CPP’s 25th Anniversary Scaled Back

In a celebration much smaller than earlier planned, about 500 CPP officials gathered Tuesday at Apsara television station to mark the 25th anniversary of the formation of the anti-Pol Pot resistance, said the station’s general director, Sok Ey San.

The daylong session, attended by members of the CPP’s Central Committee, was sharply scaled down from the 10,000-strong celebration that CPP officials had originally planned. On Monday, however, CPP officials said that since Tuesday was not a national holiday, they decided not to ask their members to miss work to attend the ceremony.

In an opening speech that was broadcast on all television stations, CPP President Chea Sim praised the Kampuchean Na­tional United Front for National Salvation for its part in the overthrow of the Pol Pot regime on Jan 7, 1979.

“Although 25 years have passed already, the people always remember,” Chea Sim said. “The massive success [of the movement] helped lead the country to survive. The people regard Jan 7 as their second birthday. If there wasn’t Jan 7, there would be

nothing right now.”

He added, “Currently people live with freedom, democracy and changed from the dictatorship regime to the rule of law.”

Reporters were denied access to the station, which Sok Ey San said the CPP had rented for the ceremony for $500.

In contrast to Chea Sim’s comments, others gave a grim depiction of the resistance movement’s achievements.

“All Khmers of the younger generation must remember that Dec 2 is the historical day that was organized by Hanoi to control Cam­bodia,” the Khmer Front Party Secretary-General Mao Sam­oeurn wrote in a statement Nov 29.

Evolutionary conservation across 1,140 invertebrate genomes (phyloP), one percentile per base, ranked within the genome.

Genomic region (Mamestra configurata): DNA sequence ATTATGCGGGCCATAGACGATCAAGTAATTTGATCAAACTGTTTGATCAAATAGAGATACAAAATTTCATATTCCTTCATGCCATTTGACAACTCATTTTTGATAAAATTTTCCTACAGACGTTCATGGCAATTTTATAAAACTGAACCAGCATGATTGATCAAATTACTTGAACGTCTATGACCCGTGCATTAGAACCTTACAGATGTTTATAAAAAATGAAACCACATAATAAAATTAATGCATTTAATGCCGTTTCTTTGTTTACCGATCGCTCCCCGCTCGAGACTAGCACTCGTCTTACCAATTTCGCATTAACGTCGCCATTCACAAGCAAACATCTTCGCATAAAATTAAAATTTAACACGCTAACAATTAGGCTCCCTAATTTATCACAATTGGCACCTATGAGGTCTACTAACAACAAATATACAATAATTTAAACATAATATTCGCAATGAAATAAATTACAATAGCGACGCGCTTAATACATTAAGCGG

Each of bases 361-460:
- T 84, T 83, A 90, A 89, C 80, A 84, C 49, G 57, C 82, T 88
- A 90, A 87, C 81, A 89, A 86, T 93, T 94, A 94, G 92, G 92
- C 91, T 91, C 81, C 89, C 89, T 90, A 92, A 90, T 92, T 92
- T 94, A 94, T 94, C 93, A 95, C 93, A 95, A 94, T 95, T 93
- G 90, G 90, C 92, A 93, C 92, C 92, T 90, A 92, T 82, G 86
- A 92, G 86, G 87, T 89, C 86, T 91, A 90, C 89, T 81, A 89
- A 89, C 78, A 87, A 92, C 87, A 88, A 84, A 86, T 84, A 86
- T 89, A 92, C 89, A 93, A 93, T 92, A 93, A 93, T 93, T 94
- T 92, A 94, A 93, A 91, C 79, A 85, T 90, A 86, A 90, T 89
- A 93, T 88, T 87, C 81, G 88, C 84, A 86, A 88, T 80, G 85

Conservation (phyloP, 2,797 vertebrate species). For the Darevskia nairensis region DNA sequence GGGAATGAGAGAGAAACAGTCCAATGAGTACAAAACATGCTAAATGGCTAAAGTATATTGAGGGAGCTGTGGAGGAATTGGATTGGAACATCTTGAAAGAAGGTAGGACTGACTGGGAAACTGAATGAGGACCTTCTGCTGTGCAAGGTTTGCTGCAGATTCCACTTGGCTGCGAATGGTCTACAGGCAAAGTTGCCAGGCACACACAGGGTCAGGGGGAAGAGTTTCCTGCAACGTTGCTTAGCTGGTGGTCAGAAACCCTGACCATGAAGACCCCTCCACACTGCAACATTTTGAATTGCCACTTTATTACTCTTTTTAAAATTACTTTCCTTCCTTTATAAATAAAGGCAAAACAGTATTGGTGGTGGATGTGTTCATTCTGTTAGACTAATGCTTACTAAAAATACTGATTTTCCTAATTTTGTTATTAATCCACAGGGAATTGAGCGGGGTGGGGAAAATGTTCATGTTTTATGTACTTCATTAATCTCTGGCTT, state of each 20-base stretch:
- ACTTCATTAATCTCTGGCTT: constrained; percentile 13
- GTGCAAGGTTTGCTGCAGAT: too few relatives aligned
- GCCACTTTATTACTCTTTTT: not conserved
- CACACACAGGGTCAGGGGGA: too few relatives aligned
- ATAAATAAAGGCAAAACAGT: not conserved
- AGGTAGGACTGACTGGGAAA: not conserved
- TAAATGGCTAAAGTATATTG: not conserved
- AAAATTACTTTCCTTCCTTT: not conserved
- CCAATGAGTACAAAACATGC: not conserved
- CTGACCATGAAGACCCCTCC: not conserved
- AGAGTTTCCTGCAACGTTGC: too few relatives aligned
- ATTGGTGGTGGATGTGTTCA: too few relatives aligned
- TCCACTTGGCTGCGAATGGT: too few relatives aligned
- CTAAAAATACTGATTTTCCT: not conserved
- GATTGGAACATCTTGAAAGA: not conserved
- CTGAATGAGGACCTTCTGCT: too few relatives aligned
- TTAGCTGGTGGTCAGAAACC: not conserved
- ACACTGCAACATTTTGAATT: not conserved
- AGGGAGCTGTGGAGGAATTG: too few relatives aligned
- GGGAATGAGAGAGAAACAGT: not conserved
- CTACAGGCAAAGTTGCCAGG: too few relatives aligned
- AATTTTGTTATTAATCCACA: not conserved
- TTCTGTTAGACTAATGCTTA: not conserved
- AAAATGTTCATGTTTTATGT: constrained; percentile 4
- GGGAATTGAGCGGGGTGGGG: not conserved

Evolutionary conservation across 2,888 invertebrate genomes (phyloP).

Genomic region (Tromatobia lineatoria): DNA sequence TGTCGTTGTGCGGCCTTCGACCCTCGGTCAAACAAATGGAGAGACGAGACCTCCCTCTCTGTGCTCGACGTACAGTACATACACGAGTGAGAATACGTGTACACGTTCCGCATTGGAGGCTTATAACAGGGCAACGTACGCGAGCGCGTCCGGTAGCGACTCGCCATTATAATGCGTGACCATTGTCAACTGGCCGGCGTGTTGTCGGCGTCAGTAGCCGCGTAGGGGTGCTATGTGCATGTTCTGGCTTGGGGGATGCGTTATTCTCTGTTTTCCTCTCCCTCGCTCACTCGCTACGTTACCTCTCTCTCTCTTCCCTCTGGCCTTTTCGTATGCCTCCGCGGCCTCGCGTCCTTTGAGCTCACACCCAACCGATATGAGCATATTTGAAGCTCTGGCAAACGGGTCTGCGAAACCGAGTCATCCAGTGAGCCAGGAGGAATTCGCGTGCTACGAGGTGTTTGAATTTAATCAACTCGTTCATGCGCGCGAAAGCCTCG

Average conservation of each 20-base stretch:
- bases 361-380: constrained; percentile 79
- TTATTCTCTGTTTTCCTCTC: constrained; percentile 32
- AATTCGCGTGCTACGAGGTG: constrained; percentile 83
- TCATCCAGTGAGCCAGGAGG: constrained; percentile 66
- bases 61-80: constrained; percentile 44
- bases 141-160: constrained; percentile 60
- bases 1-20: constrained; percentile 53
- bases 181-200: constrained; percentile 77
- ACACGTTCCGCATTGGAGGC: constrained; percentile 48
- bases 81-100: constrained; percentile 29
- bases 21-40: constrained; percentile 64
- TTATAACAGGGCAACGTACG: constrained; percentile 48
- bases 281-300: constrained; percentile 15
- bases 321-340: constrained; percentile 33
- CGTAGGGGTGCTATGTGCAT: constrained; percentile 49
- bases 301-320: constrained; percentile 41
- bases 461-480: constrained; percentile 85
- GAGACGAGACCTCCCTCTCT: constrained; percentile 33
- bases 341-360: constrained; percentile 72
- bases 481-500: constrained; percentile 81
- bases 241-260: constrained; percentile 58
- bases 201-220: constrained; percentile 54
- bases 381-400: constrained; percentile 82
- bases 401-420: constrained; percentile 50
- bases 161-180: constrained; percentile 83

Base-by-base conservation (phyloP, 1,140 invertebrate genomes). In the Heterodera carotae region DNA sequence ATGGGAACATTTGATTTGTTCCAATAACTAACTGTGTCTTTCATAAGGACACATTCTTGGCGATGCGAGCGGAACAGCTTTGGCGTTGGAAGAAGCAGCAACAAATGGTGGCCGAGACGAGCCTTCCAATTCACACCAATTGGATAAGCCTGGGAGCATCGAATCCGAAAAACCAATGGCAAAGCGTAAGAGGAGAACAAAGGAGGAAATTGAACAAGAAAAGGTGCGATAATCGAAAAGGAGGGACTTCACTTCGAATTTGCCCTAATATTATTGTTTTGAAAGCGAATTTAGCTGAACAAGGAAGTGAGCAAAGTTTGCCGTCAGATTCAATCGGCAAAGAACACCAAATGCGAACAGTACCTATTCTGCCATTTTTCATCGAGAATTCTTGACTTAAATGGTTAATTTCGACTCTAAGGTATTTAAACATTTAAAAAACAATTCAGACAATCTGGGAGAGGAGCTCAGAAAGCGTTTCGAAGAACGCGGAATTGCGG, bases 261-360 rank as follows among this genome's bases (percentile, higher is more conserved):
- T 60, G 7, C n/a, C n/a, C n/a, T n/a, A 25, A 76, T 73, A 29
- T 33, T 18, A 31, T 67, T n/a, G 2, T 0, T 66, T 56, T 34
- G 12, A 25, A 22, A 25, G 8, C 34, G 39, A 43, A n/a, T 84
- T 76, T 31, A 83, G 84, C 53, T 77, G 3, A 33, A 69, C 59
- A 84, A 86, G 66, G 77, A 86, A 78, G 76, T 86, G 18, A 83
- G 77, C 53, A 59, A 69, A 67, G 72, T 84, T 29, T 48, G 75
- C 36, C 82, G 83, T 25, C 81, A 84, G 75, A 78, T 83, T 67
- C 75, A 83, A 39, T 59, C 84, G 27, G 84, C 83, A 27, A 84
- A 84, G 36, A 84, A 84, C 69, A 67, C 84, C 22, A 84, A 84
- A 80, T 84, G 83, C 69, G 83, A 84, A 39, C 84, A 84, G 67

Blaming the resistance front for the decade-long Vietnamese occupation that followed the fall of the Khmer Rouge regime, Mao Samoeurn called on the public to participate in a nonviolent demonstration on Jan 7.

“The Khmer Front Party would like to appeal to all Khmer local and overseas compatriots to attack the invaders,” he added.

Meanwhile, Pen Sovann, one of the founders of the resistance front, issued an open letter detailing his account of the formation of the front.

Pen Sovann, who is now president of the Cambodian National Sustaining Party, wrote that in 1978, he recruited 14 dignitaries “to lead the Cambo­dian people to stand up and topple the genocide regime.” Among those recruited were CPP Hon­o­rary President Heng Samrin, Chea Sim and Prime Minister Hun Sen, the party’s vice president.

On the day of the front’s inauguration in Kratie province’s Snuol district, he said, he appointed Heng Samrin as chairman of the front.

Pen Sovann said he had secured a promise from Vietnam to help the resistance movement fight against the Pol Pot regime “with no conditions.”

“Those promises are 180 degrees in contrast,” he wrote. “When our country was liberated, Vietnam did not keep its promises.”

The Vietnamese army helped establish a pro-Hanoi government led by members of the resistance front, many of whom are still influential within the CPP.

Pen Sovann said he was arrested Dec 2, 1981, and spent more than 10 years in a Hanoi prison after demanding Cambodia’s independence from Vietnam. He was later sacked from the CPP and now lives in Takeo province.

On Tuesday, the Apsara television station broadcast an anti-Khmer Rouge movie, titled “Pris­on Without Walls,” to coincide with the anniversary celebration.

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